Over the next year, her intention was to section hike all of Virginia. Frank supported her hikes by driving their RV, dropping her off to do sections, then meeting her at predetermined road crossings. However, one day while she was up on Dragons Tooth in a severe thunderstorm, she was over four hours late meeting up with Frank. He became so worried about her while she was up in that storm that he decided he didn’t want to drive support and have to worry about her all the time. Instead, when they returned home, he told her, “Honey, just go hike.” Meaning she ought to just hike the entire AT.

So, on March 13, 2005, that’s just what she set out to do. She made it as far as Harpers Ferry when she received a call from her mother back in Texas, telling her, “Get your ass home, Frank is really sick.”

For the next several years, she stayed by Frank’s side as his health had its ups and downs. Eventually, in 2009, Frank passed away.

Red Hat’s thru-hike: a journey of healing

On March 13, 2010, with the loss of the love of her life leaving a gaping hole in her heart, she gathered up her strength and embarked on a northbound thru-hike of the Appalachian Trail.

Instead of waiting for someone to give her a trail name, she went with the name she most associated with from back in 2004, when she founded a local Red Hat chapter, the “Bold, Beautiful Babes of Brenham (TX),” of which she was the queen until right before her hike. In fact, she ordered as much of her gear as possible in the red and purple colors of the Red Hats, to go with her name.

During the early stages of her hike, she remembered, “I wasn’t a good hiking companion.” Though she could have hiked with others, she chose to be alone a lot to work through Frank’s death. She says, “I walked and I prayed and I cried, and I walked and I prayed and I cried.” Gradually, the trail displaced her grief; the struggle dispelled her sadness.

As she hiked, she made new trail friends and was helped by many people along the way, one of whom was the ubiquitous Miss Janet Hensley.

As Red Hat tells it, she was at Hogback Ridge Shelter when she suddenly felt as if she were having a heart attack. That’s when one of her fellow hikers, Soweega, sprang into action and ran the two miles down to Sams Gap, and knocked on doors until someone let him use their phone, where he called Miss Janet, who came up and drove her to the hospital. After some tests, it turned out that her backpack strap had pinched a nerve in her shoulder, giving her what she thought were heart attack symptoms.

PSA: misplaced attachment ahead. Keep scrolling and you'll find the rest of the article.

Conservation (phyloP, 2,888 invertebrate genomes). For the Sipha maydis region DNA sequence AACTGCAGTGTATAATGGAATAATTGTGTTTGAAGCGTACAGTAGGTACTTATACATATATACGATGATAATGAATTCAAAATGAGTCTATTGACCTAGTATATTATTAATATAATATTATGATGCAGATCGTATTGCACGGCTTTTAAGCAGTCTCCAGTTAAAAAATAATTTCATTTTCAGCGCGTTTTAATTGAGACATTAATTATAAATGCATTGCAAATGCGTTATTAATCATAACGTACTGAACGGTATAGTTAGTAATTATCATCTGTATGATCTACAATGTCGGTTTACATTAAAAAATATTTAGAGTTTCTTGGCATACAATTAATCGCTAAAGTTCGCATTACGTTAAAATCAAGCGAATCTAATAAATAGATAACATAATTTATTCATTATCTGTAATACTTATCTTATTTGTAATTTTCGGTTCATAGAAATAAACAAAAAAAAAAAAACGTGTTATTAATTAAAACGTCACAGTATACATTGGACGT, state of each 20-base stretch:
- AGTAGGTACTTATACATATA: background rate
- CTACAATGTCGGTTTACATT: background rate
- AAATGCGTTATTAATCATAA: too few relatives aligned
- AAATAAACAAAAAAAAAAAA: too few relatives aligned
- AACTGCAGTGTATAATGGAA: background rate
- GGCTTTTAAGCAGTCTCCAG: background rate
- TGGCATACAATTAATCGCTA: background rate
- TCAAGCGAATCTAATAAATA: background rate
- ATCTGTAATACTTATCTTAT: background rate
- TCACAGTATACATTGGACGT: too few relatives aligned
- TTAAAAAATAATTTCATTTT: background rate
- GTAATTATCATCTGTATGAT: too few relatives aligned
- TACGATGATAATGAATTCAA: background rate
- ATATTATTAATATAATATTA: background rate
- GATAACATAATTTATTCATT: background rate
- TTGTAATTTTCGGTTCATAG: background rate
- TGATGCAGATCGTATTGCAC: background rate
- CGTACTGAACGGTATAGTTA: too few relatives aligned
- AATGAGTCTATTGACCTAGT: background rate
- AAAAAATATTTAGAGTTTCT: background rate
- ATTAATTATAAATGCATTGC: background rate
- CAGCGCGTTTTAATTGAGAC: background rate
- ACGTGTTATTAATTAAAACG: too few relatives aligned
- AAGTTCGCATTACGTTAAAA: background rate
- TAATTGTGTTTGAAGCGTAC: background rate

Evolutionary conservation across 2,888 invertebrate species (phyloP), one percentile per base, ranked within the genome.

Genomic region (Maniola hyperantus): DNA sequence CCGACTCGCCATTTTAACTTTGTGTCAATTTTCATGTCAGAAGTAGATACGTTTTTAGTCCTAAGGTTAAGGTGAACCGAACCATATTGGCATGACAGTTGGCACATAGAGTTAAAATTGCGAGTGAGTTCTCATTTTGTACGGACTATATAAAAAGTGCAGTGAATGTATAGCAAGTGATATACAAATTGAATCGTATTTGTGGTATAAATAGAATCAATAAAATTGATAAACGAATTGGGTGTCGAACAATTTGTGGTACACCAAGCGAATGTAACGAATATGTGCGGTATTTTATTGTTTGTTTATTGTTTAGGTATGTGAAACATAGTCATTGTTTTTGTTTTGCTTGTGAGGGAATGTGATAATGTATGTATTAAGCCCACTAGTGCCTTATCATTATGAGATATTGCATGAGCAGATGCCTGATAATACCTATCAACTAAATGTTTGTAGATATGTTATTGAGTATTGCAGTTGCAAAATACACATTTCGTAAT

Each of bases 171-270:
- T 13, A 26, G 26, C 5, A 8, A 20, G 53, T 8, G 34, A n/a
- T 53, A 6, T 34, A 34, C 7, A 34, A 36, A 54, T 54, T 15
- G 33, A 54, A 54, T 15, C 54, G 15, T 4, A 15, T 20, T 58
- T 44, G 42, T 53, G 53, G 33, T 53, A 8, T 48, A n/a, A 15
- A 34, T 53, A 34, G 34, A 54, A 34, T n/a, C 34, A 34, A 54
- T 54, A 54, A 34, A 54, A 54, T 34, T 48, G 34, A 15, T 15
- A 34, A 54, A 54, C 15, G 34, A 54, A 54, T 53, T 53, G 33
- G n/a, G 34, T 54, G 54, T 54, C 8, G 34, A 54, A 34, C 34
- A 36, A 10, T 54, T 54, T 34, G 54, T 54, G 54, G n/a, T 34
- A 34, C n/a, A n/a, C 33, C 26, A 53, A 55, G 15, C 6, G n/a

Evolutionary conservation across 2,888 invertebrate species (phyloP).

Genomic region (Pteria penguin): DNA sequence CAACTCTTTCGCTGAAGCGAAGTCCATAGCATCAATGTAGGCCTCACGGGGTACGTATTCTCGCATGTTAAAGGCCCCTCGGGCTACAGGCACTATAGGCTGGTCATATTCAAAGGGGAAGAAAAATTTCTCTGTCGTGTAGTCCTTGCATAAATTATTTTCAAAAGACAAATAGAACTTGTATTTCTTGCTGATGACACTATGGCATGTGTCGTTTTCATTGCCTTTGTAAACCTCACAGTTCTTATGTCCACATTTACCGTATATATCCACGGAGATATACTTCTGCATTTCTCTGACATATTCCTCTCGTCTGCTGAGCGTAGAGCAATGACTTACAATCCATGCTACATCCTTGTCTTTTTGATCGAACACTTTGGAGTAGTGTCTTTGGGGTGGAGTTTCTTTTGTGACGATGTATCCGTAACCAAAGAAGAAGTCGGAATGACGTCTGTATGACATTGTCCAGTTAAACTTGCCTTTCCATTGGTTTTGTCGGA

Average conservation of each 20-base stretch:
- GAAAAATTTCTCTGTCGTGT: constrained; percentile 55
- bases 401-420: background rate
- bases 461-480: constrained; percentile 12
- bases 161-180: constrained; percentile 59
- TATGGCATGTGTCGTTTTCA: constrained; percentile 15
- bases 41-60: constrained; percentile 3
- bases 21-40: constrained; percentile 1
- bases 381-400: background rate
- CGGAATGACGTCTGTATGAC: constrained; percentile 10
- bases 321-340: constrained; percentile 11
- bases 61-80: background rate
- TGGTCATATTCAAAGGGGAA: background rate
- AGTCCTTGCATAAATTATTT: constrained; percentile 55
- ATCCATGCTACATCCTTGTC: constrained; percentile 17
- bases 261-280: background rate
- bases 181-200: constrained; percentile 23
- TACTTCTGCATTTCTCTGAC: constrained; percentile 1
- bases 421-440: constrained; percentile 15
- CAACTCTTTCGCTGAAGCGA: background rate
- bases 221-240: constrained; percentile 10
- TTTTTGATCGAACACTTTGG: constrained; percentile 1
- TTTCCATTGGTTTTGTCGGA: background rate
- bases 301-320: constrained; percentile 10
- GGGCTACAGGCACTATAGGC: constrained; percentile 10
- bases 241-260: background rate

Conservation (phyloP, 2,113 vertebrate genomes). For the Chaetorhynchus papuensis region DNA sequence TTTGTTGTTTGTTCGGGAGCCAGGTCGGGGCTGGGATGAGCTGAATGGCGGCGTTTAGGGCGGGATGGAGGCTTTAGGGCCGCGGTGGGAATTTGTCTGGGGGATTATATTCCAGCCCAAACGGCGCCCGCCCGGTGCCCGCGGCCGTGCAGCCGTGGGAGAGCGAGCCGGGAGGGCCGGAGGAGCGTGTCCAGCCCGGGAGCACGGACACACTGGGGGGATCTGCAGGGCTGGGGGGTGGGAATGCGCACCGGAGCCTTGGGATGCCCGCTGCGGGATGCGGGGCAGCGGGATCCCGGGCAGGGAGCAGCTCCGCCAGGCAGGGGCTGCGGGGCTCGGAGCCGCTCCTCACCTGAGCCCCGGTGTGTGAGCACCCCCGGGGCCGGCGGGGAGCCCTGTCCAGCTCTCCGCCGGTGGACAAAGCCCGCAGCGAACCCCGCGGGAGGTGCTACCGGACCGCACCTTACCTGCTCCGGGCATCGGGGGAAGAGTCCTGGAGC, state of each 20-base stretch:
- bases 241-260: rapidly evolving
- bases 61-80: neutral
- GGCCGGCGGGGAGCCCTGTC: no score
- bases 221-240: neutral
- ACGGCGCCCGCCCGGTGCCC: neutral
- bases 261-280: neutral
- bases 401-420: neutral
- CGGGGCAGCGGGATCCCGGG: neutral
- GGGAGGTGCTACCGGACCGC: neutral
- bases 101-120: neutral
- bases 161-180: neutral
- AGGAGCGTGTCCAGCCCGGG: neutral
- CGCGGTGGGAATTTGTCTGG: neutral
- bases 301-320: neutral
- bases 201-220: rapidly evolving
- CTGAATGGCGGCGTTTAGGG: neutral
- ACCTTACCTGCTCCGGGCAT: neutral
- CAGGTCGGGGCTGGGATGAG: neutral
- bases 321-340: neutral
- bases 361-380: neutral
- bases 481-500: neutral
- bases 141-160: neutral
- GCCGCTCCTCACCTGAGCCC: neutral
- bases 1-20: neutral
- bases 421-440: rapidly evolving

The rest of her hike was filled with countless rich life experiences, and she met many wonderful people who changed her outlook on her life. It was the most enriching thing she had ever done.

However, there came a day in the 100-Mile Wilderness when she found herself confronted with a situation, much like Tom Hanks in the movie Forrest Gump, when she decided, “I’m pretty tired. I think I’ll go home now.” She said that her decision to quit the trail there was because at that point the trail had served its purpose; it had done for her all the things that she needed to satisfy her desire for a long-distance hike, as well as help get her past Frank’s death. She was tired of hiking and knew it was time for her to go home and start a new chapter in her life.

From hiker to trail angel

Once done with the trail, she began to reevaluate her mission in life. It was during Christmas 2015, when she and her adult children, who were spread out between Kentucky and North Carolina, decided to have a reunion in Gatlinburg, TN, where she laid eyes once again on the beauty of the Smoky Mountains. Knowing that this was a more logical location in which to see her children and grandchildren more often, as well as be in a place where she could hike any time she wanted, she decided to look for property.

Remembering back to her thru-hike attempt, she had to get off the AT at Lemon Gap to go to the hospital in Newport, TN, to be treated for norovirus. She remembered how lovely the northeastern end of Great Smoky Mountains National Park looked from Newport so she decided to look for property there, as property was less expensive than other areas near the Smokies.

It didn’t take her long to find a nice log cabin in a little subdivision with marvelous views of the Smokies.

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Red Hat, enjoying the spacious front porch of her log cabin that she shares generously with hikers. Photo: Arnold “Bloodhound” Guzman

On the day that she was moving into her home, she didn’t have anyone to help her unload. That’s when she got the idea to drive up to Davenport Gap, where she found two thru-hikers who were willing to unload her moving van in return for resupply at the local Walmart, a few good home-cooked meals and a good night’s stay in her guest room. She really identified with these hikers and liked having their company so well that she continued driving up to Davenport Gap, sitting atop one of the large boulders, waiting for hikers to appear. She said: “I don’t initially invite them to stay. What I do is offer to take them to resupply at Walmart and, on the way, I observe their behavior, and if I get a good feeling about them, I invite them to stay.”

Red Hat’s life’s ministry: to help hikers, especially women hikers